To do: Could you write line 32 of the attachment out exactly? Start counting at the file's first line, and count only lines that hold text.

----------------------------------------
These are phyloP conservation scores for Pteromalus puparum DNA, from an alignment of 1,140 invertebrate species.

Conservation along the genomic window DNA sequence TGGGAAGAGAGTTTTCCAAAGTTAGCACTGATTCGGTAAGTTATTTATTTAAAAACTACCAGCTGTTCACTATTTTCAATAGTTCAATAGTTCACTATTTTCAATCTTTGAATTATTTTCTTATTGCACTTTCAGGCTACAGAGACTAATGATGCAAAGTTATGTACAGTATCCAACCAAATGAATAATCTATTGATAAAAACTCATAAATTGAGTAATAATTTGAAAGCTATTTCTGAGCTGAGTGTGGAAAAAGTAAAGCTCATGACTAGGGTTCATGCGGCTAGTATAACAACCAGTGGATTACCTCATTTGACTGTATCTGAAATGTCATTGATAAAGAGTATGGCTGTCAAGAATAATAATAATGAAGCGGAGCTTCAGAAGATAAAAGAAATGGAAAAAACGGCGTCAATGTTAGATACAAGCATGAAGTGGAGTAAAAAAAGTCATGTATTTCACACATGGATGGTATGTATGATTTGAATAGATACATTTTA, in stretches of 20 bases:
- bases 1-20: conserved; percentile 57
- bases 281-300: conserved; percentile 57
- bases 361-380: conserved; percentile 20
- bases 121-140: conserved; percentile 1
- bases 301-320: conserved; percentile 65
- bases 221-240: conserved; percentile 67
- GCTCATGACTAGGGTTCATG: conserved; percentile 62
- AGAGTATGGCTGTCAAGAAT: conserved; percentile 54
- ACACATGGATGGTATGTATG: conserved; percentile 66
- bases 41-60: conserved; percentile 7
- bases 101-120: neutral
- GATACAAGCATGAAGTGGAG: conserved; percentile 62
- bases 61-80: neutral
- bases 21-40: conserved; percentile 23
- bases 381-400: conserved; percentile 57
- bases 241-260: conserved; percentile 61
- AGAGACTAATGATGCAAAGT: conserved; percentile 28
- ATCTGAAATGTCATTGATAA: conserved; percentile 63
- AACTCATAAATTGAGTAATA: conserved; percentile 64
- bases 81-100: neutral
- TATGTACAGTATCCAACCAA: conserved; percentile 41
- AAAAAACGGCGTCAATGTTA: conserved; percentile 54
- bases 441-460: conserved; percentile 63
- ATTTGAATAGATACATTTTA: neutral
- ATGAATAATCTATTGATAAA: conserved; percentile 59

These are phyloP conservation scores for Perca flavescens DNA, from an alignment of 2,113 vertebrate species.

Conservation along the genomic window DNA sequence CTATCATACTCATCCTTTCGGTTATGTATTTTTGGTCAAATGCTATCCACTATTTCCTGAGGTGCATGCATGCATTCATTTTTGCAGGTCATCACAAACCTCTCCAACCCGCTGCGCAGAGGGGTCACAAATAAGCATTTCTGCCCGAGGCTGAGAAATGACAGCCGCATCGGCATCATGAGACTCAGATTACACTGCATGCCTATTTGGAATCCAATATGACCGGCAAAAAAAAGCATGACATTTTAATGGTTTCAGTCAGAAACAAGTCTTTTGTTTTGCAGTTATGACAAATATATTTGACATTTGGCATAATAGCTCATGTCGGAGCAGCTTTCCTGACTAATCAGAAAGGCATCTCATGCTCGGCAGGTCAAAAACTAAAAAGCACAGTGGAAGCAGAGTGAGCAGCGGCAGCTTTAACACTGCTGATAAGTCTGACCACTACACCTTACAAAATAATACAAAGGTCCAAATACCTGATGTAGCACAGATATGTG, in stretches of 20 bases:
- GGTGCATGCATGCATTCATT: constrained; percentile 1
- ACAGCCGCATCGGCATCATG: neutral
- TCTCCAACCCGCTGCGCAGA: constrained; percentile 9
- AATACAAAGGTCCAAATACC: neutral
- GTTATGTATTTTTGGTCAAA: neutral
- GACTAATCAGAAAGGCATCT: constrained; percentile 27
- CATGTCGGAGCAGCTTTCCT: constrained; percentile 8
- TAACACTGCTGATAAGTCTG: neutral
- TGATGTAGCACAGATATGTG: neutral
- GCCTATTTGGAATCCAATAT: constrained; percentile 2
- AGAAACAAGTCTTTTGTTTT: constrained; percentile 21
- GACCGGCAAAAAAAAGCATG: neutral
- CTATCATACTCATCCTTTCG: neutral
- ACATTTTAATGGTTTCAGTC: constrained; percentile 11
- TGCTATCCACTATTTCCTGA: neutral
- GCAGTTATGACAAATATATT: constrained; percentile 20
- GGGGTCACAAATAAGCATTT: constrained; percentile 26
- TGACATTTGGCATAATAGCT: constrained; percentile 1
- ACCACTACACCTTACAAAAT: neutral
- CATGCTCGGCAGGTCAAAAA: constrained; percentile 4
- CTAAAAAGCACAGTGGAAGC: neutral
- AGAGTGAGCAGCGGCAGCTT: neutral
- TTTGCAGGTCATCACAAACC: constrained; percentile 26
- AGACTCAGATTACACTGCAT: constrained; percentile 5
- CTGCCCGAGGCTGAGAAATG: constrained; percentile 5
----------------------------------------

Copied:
- TCTCCAACCCGCTGCGCAGA: constrained; percentile 9